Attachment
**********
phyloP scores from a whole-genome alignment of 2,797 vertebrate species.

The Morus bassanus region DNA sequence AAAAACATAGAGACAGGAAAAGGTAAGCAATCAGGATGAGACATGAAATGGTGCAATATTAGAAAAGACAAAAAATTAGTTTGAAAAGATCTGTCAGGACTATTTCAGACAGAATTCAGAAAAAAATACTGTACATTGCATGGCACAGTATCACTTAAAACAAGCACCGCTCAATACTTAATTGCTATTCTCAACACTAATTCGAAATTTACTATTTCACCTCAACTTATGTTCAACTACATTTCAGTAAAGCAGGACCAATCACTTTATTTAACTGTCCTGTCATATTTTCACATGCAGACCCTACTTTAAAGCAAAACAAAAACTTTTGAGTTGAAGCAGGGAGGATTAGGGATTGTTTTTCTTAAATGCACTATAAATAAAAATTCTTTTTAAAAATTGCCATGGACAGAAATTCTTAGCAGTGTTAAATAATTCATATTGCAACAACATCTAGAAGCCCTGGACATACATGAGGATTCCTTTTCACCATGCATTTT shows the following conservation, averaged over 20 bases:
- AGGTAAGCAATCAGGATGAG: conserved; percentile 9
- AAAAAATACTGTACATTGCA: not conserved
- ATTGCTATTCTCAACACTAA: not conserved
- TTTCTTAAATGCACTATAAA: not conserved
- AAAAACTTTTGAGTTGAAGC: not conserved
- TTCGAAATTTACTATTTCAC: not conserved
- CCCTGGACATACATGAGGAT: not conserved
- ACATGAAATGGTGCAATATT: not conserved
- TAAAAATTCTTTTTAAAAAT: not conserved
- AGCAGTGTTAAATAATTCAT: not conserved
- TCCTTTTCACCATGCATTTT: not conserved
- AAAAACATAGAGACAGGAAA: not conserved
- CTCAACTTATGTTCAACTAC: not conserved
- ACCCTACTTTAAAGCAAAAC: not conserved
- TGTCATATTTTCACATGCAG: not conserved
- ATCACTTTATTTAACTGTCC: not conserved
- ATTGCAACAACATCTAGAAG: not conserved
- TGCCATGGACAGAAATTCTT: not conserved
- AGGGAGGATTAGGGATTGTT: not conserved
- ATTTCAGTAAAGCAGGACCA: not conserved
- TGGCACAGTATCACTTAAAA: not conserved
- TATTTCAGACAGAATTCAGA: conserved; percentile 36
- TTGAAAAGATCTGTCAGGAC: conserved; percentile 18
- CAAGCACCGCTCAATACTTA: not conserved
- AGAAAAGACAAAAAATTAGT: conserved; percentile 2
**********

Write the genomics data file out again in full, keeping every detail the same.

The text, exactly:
phyloP scores from a whole-genome alignment of 2,797 vertebrate species.

The Morus bassanus region DNA sequence AAAAACATAGAGACAGGAAAAGGTAAGCAATCAGGATGAGACATGAAATGGTGCAATATTAGAAAAGACAAAAAATTAGTTTGAAAAGATCTGTCAGGACTATTTCAGACAGAATTCAGAAAAAAATACTGTACATTGCATGGCACAGTATCACTTAAAACAAGCACCGCTCAATACTTAATTGCTATTCTCAACACTAATTCGAAATTTACTATTTCACCTCAACTTATGTTCAACTACATTTCAGTAAAGCAGGACCAATCACTTTATTTAACTGTCCTGTCATATTTTCACATGCAGACCCTACTTTAAAGCAAAACAAAAACTTTTGAGTTGAAGCAGGGAGGATTAGGGATTGTTTTTCTTAAATGCACTATAAATAAAAATTCTTTTTAAAAATTGCCATGGACAGAAATTCTTAGCAGTGTTAAATAATTCATATTGCAACAACATCTAGAAGCCCTGGACATACATGAGGATTCCTTTTCACCATGCATTTT shows the following conservation, averaged over 20 bases:
- AGGTAAGCAATCAGGATGAG: conserved; percentile 9
- AAAAAATACTGTACATTGCA: not conserved
- ATTGCTATTCTCAACACTAA: not conserved
- TTTCTTAAATGCACTATAAA: not conserved
- AAAAACTTTTGAGTTGAAGC: not conserved
- TTCGAAATTTACTATTTCAC: not conserved
- CCCTGGACATACATGAGGAT: not conserved
- ACATGAAATGGTGCAATATT: not conserved
- TAAAAATTCTTTTTAAAAAT: not conserved
- AGCAGTGTTAAATAATTCAT: not conserved
- TCCTTTTCACCATGCATTTT: not conserved
- AAAAACATAGAGACAGGAAA: not conserved
- CTCAACTTATGTTCAACTAC: not conserved
- ACCCTACTTTAAAGCAAAAC: not conserved
- TGTCATATTTTCACATGCAG: not conserved
- ATCACTTTATTTAACTGTCC: not conserved
- ATTGCAACAACATCTAGAAG: not conserved
- TGCCATGGACAGAAATTCTT: not conserved
- AGGGAGGATTAGGGATTGTT: not conserved
- ATTTCAGTAAAGCAGGACCA: not conserved
- TGGCACAGTATCACTTAAAA: not conserved
- TATTTCAGACAGAATTCAGA: conserved; percentile 36
- TTGAAAAGATCTGTCAGGAC: conserved; percentile 18
- CAAGCACCGCTCAATACTTA: not conserved
- AGAAAAGACAAAAAATTAGT: conserved; percentile 2